A father stood motionless staring out the window at the pending sun rise. It was about 5:00am and he couldn’t start his daily work until the dawn shed its light upon his fields.
“What are you looking at,” asked his son.
“Just waiting for the sun to come up so I can see what kind of day it may be. Would you like to wait with me? I’ll make you some hot tea.” The little boy nodded his agreement and his dad made the tea.
Before long the sky started to lighten, a sure sign that the darkness of the night was about to loose its grip. As the sun cracked the horizon, the sky turned a deep shade of red. “Looks like we may have some rain before this day is done,” the dad said as he took a sip of his tea.
“How do you know?”
“There’s an old saying that sailors have,” the father explained to his boy. “It goes like this, ‘Red at night sailor’s delight. Red in the morning sailor take warning.’ So, when we see a red sun rise it means it could rain.”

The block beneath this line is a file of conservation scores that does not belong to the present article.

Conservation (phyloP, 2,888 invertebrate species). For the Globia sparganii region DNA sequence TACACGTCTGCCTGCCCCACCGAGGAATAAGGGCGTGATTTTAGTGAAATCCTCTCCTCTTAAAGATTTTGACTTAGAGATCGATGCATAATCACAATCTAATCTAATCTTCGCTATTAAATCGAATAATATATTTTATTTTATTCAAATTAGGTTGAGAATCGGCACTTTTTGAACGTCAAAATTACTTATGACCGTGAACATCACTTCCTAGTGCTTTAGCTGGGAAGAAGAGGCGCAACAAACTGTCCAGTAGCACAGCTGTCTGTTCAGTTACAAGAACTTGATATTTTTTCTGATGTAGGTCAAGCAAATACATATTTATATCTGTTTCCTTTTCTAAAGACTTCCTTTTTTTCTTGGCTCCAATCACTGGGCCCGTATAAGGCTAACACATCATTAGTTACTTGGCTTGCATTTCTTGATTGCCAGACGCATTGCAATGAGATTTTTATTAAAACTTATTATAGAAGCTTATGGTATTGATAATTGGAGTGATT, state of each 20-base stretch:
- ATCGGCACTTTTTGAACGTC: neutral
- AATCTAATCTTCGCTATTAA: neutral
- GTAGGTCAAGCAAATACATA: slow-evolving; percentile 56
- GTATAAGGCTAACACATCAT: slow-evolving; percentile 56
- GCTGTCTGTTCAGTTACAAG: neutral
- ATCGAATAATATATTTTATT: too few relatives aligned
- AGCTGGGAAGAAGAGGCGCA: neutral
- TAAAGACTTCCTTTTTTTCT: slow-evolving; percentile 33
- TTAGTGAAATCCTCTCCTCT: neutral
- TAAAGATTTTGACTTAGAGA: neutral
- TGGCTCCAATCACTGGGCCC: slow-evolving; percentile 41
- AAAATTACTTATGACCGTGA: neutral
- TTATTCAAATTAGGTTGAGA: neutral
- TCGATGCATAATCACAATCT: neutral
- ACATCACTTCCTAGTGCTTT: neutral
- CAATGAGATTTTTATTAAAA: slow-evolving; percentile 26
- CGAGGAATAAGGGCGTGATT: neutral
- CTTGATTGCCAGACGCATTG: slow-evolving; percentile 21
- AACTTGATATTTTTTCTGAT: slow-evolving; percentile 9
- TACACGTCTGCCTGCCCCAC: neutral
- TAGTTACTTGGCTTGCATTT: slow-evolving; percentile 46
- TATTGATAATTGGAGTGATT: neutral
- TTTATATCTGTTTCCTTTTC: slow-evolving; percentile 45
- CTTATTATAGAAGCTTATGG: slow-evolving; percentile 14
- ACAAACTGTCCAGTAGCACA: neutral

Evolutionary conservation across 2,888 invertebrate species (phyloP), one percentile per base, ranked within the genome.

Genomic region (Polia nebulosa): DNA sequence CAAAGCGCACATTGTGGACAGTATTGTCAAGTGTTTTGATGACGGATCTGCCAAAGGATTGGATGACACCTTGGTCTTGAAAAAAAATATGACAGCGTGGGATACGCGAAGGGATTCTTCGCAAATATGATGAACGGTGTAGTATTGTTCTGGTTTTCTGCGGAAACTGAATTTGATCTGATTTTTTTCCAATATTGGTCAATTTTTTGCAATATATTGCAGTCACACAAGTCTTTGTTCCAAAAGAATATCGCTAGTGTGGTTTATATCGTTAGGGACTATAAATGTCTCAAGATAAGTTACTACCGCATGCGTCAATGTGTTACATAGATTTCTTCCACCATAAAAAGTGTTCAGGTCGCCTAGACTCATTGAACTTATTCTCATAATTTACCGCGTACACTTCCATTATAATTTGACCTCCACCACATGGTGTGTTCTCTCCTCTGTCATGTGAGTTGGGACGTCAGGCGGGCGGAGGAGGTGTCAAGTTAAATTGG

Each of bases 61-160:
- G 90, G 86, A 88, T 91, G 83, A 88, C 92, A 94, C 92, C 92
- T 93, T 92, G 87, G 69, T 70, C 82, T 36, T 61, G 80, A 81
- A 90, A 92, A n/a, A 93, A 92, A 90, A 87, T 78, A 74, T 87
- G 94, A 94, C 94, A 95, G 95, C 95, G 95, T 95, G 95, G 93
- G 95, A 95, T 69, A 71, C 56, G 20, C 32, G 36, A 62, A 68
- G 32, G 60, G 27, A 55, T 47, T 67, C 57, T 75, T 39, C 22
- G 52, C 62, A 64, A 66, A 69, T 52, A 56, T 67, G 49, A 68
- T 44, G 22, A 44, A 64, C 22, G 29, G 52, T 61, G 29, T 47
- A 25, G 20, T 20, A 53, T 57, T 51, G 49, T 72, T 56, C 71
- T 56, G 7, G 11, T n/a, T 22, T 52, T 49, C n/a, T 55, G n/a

It was little after lunch when the father came home from tending his fields. What had started as a clear, brilliantly blue sky was now filled with clouds. With each passing moment they grew thicker and more ominous. The father looked out the window with growing concern. He had never seen a daytime sky so dark that he couldn’t tell night from day.
“Daddy, I’m scared,” said the boy as hung on to his father’s leg.
A throng gathered on the street just outside their house. Some people were weeping while others jeered and threw things at the men laboring to carry his crucifix. The father and his son went outside to get a better look at what was happening. One of the men was bleeding badly, his crimson red blood mixed with his sweat and tears. It dripped from his brow like a leaky pail staining the cobbled street. The father picked up his son and they followed the man.
They came to the hill where three men hung on crosses. Two thieves on either side of the condemned man they followed.
The clouds hung low, heavy with moisture. Not a wisp of a breeze was felt and the silence was utterly deafening.
A lone drop of rain fell from the sky.
“Daddy, was that rain?”
“That wasn’t rain son. The man hanging on that cross is the Son of God. What you felt was God’s own tear. You see, God is crying for His Son.”
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